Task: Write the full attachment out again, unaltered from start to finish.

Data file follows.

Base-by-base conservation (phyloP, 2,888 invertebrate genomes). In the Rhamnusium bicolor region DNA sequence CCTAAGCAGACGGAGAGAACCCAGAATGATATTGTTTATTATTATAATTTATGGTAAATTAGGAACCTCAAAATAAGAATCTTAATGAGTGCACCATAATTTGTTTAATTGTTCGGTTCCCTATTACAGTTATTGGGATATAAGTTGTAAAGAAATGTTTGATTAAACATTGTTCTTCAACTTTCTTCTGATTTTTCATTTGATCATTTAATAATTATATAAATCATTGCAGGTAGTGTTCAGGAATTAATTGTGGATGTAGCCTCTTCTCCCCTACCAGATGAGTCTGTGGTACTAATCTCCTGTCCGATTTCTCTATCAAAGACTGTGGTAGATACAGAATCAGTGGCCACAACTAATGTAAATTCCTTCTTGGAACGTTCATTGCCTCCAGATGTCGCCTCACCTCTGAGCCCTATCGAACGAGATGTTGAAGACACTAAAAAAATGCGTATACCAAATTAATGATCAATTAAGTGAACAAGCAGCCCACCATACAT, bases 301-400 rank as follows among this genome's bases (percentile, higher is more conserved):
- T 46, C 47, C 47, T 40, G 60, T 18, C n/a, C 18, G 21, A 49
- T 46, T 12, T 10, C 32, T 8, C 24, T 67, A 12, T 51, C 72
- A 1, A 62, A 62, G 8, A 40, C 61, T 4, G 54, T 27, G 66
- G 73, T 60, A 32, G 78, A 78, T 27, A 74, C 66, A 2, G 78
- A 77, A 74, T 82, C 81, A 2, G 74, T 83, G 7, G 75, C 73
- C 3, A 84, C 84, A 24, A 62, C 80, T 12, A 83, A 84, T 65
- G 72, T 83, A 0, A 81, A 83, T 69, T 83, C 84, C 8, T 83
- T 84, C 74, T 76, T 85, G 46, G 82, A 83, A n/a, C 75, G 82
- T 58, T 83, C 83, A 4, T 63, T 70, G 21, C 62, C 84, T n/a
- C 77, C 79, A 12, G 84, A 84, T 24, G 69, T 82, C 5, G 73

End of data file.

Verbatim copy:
Base-by-base conservation (phyloP, 2,888 invertebrate genomes). In the Rhamnusium bicolor region DNA sequence CCTAAGCAGACGGAGAGAACCCAGAATGATATTGTTTATTATTATAATTTATGGTAAATTAGGAACCTCAAAATAAGAATCTTAATGAGTGCACCATAATTTGTTTAATTGTTCGGTTCCCTATTACAGTTATTGGGATATAAGTTGTAAAGAAATGTTTGATTAAACATTGTTCTTCAACTTTCTTCTGATTTTTCATTTGATCATTTAATAATTATATAAATCATTGCAGGTAGTGTTCAGGAATTAATTGTGGATGTAGCCTCTTCTCCCCTACCAGATGAGTCTGTGGTACTAATCTCCTGTCCGATTTCTCTATCAAAGACTGTGGTAGATACAGAATCAGTGGCCACAACTAATGTAAATTCCTTCTTGGAACGTTCATTGCCTCCAGATGTCGCCTCACCTCTGAGCCCTATCGAACGAGATGTTGAAGACACTAAAAAAATGCGTATACCAAATTAATGATCAATTAAGTGAACAAGCAGCCCACCATACAT, bases 301-400 rank as follows among this genome's bases (percentile, higher is more conserved):
- T 46, C 47, C 47, T 40, G 60, T 18, C n/a, C 18, G 21, A 49
- T 46, T 12, T 10, C 32, T 8, C 24, T 67, A 12, T 51, C 72
- A 1, A 62, A 62, G 8, A 40, C 61, T 4, G 54, T 27, G 66
- G 73, T 60, A 32, G 78, A 78, T 27, A 74, C 66, A 2, G 78
- A 77, A 74, T 82, C 81, A 2, G 74, T 83, G 7, G 75, C 73
- C 3, A 84, C 84, A 24, A 62, C 80, T 12, A 83, A 84, T 65
- G 72, T 83, A 0, A 81, A 83, T 69, T 83, C 84, C 8, T 83
- T 84, C 74, T 76, T 85, G 46, G 82, A 83, A n/a, C 75, G 82
- T 58, T 83, C 83, A 4, T 63, T 70, G 21, C 62, C 84, T n/a
- C 77, C 79, A 12, G 84, A 84, T 24, G 69, T 82, C 5, G 73